Lindsey v. Neher (IN)


Summary: Tax deed issued to the purchaser in tax sale is void if notice to the owner of the property incorrectly states the date of tax sale.


Lindsey v. Neher, 988 N.E.2d 1207 (Ind. Ct. App. 2013).


Facts: Lottie E. Carmack left five parcels of real estate at her death in 1998. Her son Joshua Lindsey (Lindsey) has continued to live on the property without a formal transfer of title. There were delinquent taxes in the amount of $150. On April 9, 2012, the county conducted a tax sale and issued a tax certificate to Adam Neher (Neher). Neher subsequently published a notice of the right of redemption in a local newspaper on June 6 and June 13 of 2012. Neher also sent the notice, by certified mail, to Lottie E. Carmack, the owner of record, which was received by Lindsey. The notices, however, incorrectly stated that the date of the tax sale occurred on April 11, 2012, which was two days after the actual date of the tax sale. The notices further stated that the 120-day statutory redemption period expired on August 11, 2012, starting the count from April 11, 2012. When Lindsey tendered the payment to redeem the property on August 9, 2011, the county refused to accept it, contending that the actual redemption period had run one day earlier. Neher petitioned for a tax deed, and the trial court ordered the county to issue a tax deed to Neher. A hearing on Lindsey’s petition to rescind the deed was conducted, but the trial court maintained the previous ruling. Lindsey appealed.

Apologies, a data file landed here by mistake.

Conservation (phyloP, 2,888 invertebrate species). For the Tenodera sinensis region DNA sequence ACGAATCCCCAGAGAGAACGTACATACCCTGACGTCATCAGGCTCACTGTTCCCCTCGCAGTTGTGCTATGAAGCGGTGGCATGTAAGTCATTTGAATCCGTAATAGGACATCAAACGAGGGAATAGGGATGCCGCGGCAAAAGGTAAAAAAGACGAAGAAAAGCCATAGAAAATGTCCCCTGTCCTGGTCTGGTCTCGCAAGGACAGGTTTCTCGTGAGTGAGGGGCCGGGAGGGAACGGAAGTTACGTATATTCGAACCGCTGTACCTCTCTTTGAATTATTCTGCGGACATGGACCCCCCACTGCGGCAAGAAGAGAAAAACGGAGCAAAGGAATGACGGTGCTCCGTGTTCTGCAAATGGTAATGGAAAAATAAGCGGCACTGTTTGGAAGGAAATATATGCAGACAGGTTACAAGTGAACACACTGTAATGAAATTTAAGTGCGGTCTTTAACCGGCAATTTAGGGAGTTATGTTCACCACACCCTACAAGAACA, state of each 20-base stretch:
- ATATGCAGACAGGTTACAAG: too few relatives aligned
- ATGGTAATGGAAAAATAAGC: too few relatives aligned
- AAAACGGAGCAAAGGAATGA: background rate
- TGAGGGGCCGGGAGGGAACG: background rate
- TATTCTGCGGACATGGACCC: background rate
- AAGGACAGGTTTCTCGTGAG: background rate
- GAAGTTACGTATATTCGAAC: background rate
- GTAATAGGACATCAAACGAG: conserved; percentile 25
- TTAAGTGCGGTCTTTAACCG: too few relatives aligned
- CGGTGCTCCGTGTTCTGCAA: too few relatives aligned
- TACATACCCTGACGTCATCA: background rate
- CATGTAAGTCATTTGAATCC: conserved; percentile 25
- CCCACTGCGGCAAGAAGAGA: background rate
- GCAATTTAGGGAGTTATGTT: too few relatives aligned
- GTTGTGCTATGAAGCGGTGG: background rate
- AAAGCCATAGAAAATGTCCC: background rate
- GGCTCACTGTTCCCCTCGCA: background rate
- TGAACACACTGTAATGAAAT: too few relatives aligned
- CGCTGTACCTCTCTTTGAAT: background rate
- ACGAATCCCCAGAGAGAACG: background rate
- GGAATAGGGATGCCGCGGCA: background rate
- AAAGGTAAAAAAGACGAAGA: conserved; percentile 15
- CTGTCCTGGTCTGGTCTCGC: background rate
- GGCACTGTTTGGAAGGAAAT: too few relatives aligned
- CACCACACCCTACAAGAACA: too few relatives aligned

Holding: Reversed. In Indiana, a tax sale of property is governed by state statutes enacted in accordance with the due process requirements of the U.S. Constitution. Notice must be given before one is deprived of a property interest. The relevant statutes require a petitioner for a tax deed to give the owner of the property the following three notices: 1) notice of sale, Ind. Code § 6-1.1-24-4 (West 2012), 2) notice of the right of redemption, Ind. Code § 6-1.1-25-4.5 (West 2007), and 3) notice of petition for tax deed, Ind. Code § 6-1.1-25-4.6 (West 2013). The notice of the right of redemption, in particular, must contain the date of tax sale as well as the date on which the petitioner intends to petition for a tax deed. Ind. Code § 6-1.1-25-4.5(e) (West 2007). If proper notice was given and the redemption period expired without redemption, then the petitioner is entitled to a tax deed. Ind. Code § 6-1.1-24-4.5(a) (West 2007). If notice was not in substantial compliance with the statutory requisites, however, the tax deed becomes void. Ind. Code § 6-1.1-25-16(7) (West 2013).

Here, the redemption notice misstated the date of the tax sale, and as a result, miscalculated the date on which the redemption period expired. The notice cannot be considered constitutionally adequate because it does not reasonably meet “the practicalities and peculiarities of the case.” Mullane v. Cent. Hanover Bank & Trust Co., 339 U.S. 306, 314–15 (1950). While the mistake was not a result of fraud, treating it as adequate could invite fraud in future cases. Neher failed to substantially comply with statutes governing the tax sale. Thus, the tax deed issued to Neher, due to the insufficient notice given to Lindsey, was void and invalid.

Lindsey is entitled to equitable relief. The case was remanded to the trial court for an order directing the county to accept the redemption payment tendered by Lindsey.


Opinion Year: 
By: ATG Underwriting Department | Posted on: Wed, 10/02/2013 - 2:17pm